AAA Editor Notes
The Metropolitan Museum of Art is at 1000 Fifth Ave. (at 82nd St.). One of the world's great art museums, it has a vast permanent collection of paintings and objects—everything from 12th-century illustrated manuscripts and medieval suits of armor to Impressionist masterpieces and contemporary photography. There are noteworthy collections of Egyptian, Greek and Roman art; European and American paintings and sculpture; Asian and ancient Near Eastern art; Medieval art; modern and contemporary art; and art from Africa, Oceania and the Americas.
It's impossible to see everything the Met has to offer in one visit, or even several. If you're a first-time visitor, do a little advance research to help you zero in on specific areas of interest. Negotiating the enormous building and its two floors of mazelike galleries and rooms is also a challenge, particularly if you're unfamiliar with the layout. Docents are always on hand to answer questions or provide directions; also pick up a copy of the Museum Map brochure, which will come in handy as you navigate your way around.
Highlights in the galleries devoted to European paintings from 1250 to 1800 include Anthony Van Dyck's regal works of portraiture, Dutch still lifes and noteworthy paintings by Rembrandt, Peter Paul Rubens and Titian, among others. In The American Wing, don't miss Emanuel Leutze's “Washington Crossing the Delaware,” a depiction of George Washington's attack on the Hessians at Trenton on Dec. 25, 1776. Another monumental painting is Albert Bierstadt's “The Rocky Mountains, Lander's Peak”; Bierstadt specialized in stirring American West landscapes created during the era of 19th-century westward expansion.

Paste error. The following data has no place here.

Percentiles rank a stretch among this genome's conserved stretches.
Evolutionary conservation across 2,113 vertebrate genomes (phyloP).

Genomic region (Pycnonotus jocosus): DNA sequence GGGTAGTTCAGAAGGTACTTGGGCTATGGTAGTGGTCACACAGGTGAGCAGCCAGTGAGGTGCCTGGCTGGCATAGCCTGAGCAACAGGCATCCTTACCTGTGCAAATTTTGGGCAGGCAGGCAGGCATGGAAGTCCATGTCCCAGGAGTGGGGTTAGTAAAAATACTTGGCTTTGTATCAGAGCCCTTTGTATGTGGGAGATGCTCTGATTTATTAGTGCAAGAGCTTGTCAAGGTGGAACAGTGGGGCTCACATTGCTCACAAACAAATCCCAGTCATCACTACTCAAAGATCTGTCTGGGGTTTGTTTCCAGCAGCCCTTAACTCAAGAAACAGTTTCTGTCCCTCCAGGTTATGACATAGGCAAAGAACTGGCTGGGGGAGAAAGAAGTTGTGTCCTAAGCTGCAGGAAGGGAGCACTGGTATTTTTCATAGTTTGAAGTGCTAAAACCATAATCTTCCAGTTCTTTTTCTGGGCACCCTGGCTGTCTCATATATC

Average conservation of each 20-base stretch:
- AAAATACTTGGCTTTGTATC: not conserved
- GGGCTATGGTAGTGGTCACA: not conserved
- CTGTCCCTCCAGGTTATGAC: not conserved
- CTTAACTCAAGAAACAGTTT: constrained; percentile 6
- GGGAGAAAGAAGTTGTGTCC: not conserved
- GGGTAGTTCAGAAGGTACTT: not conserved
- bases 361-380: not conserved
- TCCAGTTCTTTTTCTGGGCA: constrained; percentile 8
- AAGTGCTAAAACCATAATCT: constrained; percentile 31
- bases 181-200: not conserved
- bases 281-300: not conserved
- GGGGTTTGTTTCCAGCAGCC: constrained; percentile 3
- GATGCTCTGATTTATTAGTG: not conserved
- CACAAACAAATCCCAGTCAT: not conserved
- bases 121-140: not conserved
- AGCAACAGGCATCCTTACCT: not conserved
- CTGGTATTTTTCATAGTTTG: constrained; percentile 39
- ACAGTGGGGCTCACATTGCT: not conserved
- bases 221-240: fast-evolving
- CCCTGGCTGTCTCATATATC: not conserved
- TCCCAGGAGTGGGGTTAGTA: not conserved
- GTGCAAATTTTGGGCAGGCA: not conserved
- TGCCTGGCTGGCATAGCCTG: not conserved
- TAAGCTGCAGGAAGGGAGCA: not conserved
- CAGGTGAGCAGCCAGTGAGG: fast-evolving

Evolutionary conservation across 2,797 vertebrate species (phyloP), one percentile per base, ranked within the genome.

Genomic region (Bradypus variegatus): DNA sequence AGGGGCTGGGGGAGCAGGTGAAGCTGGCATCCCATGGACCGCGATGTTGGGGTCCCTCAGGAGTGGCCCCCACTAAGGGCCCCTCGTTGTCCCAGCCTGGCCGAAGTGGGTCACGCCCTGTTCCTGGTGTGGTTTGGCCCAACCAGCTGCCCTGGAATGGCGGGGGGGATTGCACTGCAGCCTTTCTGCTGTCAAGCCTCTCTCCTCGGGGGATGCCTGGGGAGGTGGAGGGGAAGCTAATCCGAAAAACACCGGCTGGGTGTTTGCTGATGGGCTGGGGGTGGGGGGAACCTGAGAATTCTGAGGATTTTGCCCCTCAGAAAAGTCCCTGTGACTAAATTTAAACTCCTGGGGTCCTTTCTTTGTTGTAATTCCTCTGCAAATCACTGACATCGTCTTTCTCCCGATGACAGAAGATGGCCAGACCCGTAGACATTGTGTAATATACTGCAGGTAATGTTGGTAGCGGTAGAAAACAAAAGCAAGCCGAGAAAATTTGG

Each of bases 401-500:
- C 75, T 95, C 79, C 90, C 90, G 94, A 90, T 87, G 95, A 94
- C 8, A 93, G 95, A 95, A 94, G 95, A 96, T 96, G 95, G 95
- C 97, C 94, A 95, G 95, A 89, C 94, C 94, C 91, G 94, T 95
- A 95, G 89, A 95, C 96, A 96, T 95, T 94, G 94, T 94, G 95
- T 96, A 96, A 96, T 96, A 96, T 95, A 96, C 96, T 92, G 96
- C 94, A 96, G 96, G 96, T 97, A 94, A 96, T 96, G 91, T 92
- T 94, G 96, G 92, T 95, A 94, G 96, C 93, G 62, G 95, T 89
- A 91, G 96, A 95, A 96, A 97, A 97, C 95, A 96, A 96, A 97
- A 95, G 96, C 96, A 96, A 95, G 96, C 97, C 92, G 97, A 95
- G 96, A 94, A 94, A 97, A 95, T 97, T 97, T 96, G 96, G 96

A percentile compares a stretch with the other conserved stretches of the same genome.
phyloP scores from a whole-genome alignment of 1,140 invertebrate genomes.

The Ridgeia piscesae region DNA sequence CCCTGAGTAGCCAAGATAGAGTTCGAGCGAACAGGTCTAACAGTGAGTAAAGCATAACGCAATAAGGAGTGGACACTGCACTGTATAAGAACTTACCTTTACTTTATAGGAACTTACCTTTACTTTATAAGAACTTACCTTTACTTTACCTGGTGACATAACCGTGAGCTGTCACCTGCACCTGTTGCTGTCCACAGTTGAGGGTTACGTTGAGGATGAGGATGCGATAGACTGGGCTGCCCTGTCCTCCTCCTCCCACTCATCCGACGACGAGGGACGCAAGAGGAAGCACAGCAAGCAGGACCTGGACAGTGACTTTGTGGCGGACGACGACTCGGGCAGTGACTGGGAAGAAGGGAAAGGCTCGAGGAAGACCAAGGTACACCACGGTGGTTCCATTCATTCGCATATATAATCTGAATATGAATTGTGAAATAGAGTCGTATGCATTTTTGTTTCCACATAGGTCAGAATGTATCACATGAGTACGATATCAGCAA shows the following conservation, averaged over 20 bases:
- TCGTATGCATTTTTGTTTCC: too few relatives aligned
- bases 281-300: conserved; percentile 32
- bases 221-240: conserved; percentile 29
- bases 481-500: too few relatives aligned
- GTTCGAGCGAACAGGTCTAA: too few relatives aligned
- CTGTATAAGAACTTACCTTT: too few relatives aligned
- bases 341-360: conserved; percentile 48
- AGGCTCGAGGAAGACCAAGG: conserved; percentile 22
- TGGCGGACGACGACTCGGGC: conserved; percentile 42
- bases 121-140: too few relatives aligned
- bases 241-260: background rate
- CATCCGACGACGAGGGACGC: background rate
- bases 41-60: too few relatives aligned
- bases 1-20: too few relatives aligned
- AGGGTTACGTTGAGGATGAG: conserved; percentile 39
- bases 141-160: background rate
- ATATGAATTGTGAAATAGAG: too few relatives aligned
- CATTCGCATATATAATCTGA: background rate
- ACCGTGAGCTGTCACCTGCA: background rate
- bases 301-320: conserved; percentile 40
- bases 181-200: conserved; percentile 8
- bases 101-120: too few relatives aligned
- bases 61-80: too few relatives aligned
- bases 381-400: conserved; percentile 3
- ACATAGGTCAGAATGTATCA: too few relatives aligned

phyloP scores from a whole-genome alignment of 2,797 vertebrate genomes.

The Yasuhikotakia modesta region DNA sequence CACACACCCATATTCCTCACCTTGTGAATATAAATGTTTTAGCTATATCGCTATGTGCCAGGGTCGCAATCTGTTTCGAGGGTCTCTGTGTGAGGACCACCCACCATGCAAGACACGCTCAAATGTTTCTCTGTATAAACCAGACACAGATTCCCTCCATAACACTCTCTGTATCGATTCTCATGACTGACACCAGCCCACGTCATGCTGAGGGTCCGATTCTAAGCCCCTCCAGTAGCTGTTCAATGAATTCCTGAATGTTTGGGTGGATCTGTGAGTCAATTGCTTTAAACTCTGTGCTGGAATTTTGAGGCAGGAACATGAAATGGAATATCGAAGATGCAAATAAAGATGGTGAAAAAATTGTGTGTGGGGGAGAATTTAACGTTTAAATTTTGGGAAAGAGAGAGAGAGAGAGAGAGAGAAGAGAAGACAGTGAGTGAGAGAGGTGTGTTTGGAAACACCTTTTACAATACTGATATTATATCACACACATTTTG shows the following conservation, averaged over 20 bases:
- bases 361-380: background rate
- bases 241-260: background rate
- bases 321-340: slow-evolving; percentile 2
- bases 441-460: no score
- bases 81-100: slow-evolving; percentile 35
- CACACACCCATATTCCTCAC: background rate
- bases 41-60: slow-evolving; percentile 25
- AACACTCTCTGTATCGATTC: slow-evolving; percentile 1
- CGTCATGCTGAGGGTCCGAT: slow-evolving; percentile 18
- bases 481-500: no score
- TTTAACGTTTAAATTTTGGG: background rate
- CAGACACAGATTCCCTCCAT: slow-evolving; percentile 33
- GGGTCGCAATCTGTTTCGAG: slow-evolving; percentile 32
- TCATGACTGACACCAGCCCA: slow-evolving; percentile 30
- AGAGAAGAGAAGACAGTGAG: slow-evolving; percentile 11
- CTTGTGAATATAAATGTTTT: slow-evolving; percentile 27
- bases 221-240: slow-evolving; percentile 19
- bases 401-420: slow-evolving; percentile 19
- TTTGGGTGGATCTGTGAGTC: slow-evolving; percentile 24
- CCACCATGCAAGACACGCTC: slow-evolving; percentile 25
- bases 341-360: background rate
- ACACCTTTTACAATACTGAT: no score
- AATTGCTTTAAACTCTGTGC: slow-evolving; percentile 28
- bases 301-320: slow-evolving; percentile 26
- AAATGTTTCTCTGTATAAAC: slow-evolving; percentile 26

Kids will love the suits of armor and primitive weapons on display in the Arms and Armor galleries. They'll also be entranced by the Temple of Dendur, an Egyptian temple filled with decorative carvings. The museum's collection of musical instruments includes violins, harps, harpsichords, banjos and such oddities as a claviorganum, a combination of a harpsichord and an organ.
Notable temporary exhibitions are presented regularly. The Iris and B. Gerald Cantor Roof Garden, open from the beginning of May through late fall, offers panoramic views of Central Park and the New York skyline. Each spring features a new installation by a contemporary artist. Dining facilities include a cafeteria, two cafes and the Roof Garden Café and Martini Bar, which offers cocktails in an outdoor setting overlooking Manhattan.
Note: Still photography for private use is permitted in galleries devoted to the permanent collection; the use of flash photography and video cameras is prohibited. Water in plastic bottles can be brought into the museum, but food and other beverages are prohibited. Pencils may be used in the galleries; pens and markers are prohibited. All backpacks and packages must be checked in at the coat check facilities. Strollers are permitted in the galleries unless otherwise noted.
Food is available. Time: Allow 3 hours minimum.